Medics try to prevent disease outbreak in Pakistan floods

Dozens of medical teams have been sent to north-west Pakistan in the hope of preventing a massive outbreak of disease caused by the worst floods in the country’s history.

Dozens of medical teams have been sent to north-west Pakistan in the hope of preventing a massive outbreak of disease caused by the worst floods in the country’s history.

The disaster has already killed up to 1,500 people.

The government has deployed thousands of rescue workers who have saved an estimated 28,000 people and distributed basic food items. But the scale of the disaster is so vast that many residents said it seems like officials are doing nothing.

Sohail Altaf, the top medical official in Khyber-Pakhtoonkhwa, said today: “To avert the looming threat of spread of waterborne diseases, especially cholera, we have dispatched dozens of mobile medical teams in the affected districts.”

The flooding comes at a time when the weak and unpopular Pakistani government is already struggling to cope with a faltering economy and a war against Taliban militants that has killed thousands of people in the past few years.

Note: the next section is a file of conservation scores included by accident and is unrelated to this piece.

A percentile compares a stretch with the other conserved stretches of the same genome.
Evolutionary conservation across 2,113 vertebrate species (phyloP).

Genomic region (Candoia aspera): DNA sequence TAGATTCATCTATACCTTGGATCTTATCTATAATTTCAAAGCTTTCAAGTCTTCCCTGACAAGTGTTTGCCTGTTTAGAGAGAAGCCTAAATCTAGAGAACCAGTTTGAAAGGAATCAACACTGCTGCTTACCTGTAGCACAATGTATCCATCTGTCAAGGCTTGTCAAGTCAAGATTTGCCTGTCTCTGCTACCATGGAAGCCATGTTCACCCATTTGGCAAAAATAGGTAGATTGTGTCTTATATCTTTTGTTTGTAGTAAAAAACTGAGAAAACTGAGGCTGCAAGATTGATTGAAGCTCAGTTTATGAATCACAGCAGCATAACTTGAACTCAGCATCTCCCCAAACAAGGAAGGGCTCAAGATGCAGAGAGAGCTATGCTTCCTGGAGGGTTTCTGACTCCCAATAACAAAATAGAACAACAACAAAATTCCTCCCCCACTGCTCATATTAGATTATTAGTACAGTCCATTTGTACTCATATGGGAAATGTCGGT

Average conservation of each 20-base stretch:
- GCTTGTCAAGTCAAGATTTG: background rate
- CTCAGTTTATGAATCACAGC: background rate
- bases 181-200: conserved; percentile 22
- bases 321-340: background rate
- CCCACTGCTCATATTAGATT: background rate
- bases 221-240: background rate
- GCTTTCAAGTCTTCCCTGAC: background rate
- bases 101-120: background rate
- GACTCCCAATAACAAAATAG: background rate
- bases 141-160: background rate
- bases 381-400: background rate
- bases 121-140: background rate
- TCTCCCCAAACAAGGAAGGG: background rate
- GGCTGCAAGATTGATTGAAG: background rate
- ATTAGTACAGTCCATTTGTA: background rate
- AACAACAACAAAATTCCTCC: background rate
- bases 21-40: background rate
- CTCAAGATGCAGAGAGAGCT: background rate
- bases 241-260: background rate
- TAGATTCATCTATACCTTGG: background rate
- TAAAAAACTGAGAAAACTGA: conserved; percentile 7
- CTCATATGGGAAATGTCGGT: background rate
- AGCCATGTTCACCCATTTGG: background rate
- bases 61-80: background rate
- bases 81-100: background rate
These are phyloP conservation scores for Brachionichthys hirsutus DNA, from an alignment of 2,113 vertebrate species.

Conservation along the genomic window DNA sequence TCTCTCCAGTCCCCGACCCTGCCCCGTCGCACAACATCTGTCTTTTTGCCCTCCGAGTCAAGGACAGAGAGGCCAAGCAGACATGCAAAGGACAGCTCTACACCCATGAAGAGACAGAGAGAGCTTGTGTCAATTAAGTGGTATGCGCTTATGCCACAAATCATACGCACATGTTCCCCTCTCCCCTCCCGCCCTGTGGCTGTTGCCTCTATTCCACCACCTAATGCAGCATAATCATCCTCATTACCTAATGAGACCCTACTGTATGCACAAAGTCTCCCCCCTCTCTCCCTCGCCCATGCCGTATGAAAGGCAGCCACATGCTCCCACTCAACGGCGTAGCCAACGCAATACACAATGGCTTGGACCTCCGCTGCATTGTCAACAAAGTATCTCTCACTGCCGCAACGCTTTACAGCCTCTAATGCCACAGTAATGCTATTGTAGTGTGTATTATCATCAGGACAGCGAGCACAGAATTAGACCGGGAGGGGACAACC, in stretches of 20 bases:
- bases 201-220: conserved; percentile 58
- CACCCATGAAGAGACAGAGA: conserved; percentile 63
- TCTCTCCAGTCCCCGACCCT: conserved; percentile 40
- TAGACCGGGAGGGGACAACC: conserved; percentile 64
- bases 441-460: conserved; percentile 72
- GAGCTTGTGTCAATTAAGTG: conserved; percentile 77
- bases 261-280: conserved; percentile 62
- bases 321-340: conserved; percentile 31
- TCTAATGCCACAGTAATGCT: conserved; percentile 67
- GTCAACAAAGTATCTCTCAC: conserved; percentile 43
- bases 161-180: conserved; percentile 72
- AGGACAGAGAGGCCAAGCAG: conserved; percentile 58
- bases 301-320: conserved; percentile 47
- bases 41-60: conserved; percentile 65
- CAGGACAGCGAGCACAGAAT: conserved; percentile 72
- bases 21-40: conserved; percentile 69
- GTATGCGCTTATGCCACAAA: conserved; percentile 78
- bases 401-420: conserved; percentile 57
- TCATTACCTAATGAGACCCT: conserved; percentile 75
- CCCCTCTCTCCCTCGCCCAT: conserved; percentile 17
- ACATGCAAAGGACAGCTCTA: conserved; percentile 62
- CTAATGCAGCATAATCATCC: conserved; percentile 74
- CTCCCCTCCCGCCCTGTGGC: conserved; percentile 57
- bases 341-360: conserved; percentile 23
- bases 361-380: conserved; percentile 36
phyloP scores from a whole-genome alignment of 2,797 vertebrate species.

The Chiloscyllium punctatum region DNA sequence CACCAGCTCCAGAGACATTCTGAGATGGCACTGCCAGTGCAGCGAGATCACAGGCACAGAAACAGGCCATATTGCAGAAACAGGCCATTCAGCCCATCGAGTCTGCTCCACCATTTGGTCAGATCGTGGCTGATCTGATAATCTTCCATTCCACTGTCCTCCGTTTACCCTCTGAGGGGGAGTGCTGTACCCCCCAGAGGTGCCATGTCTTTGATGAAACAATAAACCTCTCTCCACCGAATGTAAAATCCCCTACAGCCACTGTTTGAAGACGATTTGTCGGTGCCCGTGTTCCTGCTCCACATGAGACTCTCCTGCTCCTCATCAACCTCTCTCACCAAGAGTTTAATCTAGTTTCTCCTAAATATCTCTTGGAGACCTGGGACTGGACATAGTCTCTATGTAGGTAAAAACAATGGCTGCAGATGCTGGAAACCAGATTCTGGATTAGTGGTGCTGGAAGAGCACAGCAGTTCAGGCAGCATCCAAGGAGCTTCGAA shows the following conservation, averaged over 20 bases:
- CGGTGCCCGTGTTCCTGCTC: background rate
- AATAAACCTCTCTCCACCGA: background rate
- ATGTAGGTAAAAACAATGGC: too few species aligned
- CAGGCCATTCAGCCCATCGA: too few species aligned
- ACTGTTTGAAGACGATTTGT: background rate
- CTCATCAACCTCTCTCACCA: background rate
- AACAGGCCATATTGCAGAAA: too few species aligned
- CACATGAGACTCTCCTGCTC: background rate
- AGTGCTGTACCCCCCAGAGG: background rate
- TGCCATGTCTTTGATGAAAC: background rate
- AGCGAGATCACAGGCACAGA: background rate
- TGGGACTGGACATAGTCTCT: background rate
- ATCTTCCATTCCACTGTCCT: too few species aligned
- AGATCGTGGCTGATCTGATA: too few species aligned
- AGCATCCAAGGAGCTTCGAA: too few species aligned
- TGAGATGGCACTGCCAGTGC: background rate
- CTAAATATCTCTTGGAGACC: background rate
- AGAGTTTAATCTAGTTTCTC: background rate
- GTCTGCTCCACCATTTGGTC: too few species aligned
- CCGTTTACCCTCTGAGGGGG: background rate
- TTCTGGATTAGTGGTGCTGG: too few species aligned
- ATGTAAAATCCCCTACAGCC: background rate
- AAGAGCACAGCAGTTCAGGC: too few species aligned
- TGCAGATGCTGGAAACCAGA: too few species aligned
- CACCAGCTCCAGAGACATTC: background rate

The death toll from the disaster has ranged from about 870 provided by the prime minister’s office to 1,100 given by disaster management officials in Khyber-Pakhtoonkhwa who warned that it could go even higher.

Pakistan’s international partners have tried to bolster the government’s response by offering millions of dollars in emergency aid.

Representatives from a charity allegedly linked to the Lashkar-e-Taiba militant group distributed food and offered medical services yesterday to victims in the town of Charsada.

“We are reaching people at their doorsteps and in the streets, especially women and children who are stuck in their homes,” said an activist with the Falah-e-Insaniat charity who would identify himself only by his first name, Saqib.

With suspected ties to al-Qaida, Lashkar-e-Taiba has been blamed for the 2008 attacks in Mumbai, India, that killed 166 people, and the US military has said the group has stepped up activity in Afghanistan as well.

Pakistani militant groups often attack government ineffectiveness as a way to build support, a message likely to resonate with many in the north-west who have criticised the official flood response.

The UN has estimated that a million people nationwide have been affected by the floods.

Thousands of people remained trapped today and authorities said 43 military helicopters and 100 boats had been deployed to try to save them.

The impact of the floods could be especially difficult in the Swat Valley, where residents were still trying to recover from a major battle between Taliban and the army last spring that caused widespread destruction and drove nearly two million people from their homes.

The floods wrecked many villages in Swat, destroying people’s houses, shops, vehicles and crops.

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